Course: Math 20B
Title: Calculus for Science and Engineering
Credit Hours: 4 (2 credits if taken after Math 10B or Math 10C)
Prerequisite: AP Calculus AB score of 4 or 5, or AP Calculus BC score of 3, or Math 20A with a grade of C- or better, or Math 10B with a grade of C- or better, or Math 10C with a grade of C- or better.
Catalog Description: Integral calculus of one variable and its applications, with exponential, logarithmic, hyperbolic, and trigonometric functions. Methods of integration. Polar coordinates in the plane.
Textbook: Calculus: Early Transcendentals, third edition, by Jon Rogawski and Colin Adams; published by W. H. Freeman and Company; 2015
Subject Material: We shall cover parts of chapters 5, 6, 7, 8, 9, and 10 of the text, as well as the Math 20B Course Supplement.
Lecture: Attending the lecture is a fundamental part of the course; you are responsible for material presented in the lecture whether or not it is discussed in the textbook. You should expect questions on the exams that will test your understanding of concepts discussed in the lecture.
Reading: Reading the sections of the textbook corresponding to the assigned homework exercises is considered part of the homework assignment; you are responsible for material in the assigned reading whether or not it is discussed in the lecture. It will be expected that you read the assigned material in advance of each lecture.
Academic Support: You are encouraged to make use of the following academic support services that are freely available through the Academic Achievement Hub.
Electronic Computing Devices: Graphing calculators and computer programs (or online computing websites such as WolframAlpha) can be very helpful when working through your homework. However, a calculator/computer should be used as an aid in the learning concepts, not just as a means of computation. You should use these devices/software when working on math problems at home, but always keep in mind that you will not be allowed access to any electronic computing devices during exams. Of course, this also means that you will not be asked to solve problems on exams that require the aid of an electronic computing device.
Homework: Graded homework will be assigned using WebAssign and will be accessible via TritonEd. Additional textbook homework exercises are posted on the course textbook homework page with the same due date as the WebAssign homework. The textbook homework exercises will not be collected and will not be graded; however, if you seek help from the instructor or TAs, they will often do these problems.
Midterm Exams: There will be two midterm exams given during the quarter. The dates and times of the exams are recorded in the course calendar. You may bring one 8.5 by 11 inch handwritten sheet of notes (which may be written on both sides) with you to each midterm exam. No calculators (or other devices) will be allowed during the midterm exams. There will be no makeup exams.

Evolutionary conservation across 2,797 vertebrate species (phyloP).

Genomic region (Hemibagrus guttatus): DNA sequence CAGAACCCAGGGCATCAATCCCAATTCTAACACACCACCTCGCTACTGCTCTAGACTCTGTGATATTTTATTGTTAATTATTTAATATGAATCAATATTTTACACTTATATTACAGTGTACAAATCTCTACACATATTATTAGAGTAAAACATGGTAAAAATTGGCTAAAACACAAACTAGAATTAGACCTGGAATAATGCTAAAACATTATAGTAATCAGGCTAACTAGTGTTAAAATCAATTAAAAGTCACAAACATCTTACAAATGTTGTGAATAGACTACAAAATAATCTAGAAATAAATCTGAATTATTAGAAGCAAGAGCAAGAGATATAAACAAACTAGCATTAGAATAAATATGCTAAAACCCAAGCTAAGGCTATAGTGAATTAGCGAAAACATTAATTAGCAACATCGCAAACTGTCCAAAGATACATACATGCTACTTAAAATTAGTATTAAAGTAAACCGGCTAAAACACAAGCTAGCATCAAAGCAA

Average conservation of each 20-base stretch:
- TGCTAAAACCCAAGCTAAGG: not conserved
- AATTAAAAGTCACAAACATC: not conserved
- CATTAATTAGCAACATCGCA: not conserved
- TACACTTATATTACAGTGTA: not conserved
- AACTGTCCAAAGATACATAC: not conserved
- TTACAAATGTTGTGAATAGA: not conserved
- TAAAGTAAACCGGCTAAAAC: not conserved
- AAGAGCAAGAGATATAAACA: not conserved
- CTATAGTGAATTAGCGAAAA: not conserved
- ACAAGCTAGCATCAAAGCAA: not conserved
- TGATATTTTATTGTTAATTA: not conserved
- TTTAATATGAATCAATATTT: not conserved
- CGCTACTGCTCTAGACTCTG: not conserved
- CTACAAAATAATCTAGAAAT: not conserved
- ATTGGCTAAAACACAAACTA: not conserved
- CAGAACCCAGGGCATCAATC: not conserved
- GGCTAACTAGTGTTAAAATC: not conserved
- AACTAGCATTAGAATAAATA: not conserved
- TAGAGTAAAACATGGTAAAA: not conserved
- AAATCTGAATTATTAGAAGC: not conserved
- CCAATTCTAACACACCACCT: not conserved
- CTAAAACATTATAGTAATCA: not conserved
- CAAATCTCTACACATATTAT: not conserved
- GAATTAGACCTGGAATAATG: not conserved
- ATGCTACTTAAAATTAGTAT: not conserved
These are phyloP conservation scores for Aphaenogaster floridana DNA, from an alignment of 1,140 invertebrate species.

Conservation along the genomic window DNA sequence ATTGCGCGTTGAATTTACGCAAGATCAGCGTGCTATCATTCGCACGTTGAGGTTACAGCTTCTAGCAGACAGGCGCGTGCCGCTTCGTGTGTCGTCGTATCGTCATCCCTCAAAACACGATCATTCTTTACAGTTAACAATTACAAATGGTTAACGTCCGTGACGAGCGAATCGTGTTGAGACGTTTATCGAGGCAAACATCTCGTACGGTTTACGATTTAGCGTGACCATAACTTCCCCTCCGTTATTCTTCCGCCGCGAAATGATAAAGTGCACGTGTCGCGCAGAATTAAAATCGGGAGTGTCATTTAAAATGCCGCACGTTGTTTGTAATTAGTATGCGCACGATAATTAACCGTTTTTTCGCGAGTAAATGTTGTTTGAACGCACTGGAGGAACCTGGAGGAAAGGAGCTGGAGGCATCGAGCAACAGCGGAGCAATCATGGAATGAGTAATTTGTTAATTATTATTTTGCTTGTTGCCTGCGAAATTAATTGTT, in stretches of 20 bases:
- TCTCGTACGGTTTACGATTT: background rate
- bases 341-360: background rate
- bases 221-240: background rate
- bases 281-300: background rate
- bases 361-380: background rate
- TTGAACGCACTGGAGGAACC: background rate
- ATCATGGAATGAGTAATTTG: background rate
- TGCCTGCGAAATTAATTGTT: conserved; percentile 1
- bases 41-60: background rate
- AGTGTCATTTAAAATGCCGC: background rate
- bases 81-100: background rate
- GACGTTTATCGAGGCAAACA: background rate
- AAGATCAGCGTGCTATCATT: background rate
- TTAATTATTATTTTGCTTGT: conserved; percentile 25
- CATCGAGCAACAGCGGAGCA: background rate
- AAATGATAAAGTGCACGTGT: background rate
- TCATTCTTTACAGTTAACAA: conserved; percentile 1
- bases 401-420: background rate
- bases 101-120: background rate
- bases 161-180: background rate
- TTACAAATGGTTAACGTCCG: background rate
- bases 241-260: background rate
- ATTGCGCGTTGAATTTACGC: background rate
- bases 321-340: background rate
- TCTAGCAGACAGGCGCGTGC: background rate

Regrade Policy: Your exams will be graded using Gradescope. You will be able to request a regrade directly from your TA for a specified window of time. Be sure to make your request within the specified window of time; no regrade requests will be accepted after the deadline.
Administrative Deadline: It is your responsibility to check that your exam scores and WebAssign homework scores on TritonEd are correct. Contact your TA before the end of the 10th week of the quarter to resolve recording errors.
Grading: Your course grade will be determined by your cumulative average at the end of the term and will be based on the following scale:
Disability Accommodation: Students requesting accommodations for this course due to a disability must provide a current Authorization for Accommodation (AFA) letter issued by the Office for Students with Disabilities (OSD), which is located in University Center 202 behind Center Hall. Students are required to present their AFA letters to their instructor (please make arrangements to contact them privately) and to the OSD Liaison in the Mathematics Department at least one week in advance so that accommodations may be arranged. Contact OSD for further information.
Academic Integrity: Academic integrity is highly valued at UCSD and academic dishonesty is considered a serious offense. Students involved in an academic integrity violation will face an administrative sanction which may include suspension or, in very serious cases, expulsion from the university. Your integrity has great value: Cultivate and protect your academic integrity. For more about academic integrity and its value, visit the UCSD Academic Integrity Website.
Etiquette: Etiquette includes things like giving credit where credit is due, and treating your peers respectfully in class. In addition, here are a few of our expectations for etiquette in and out of class.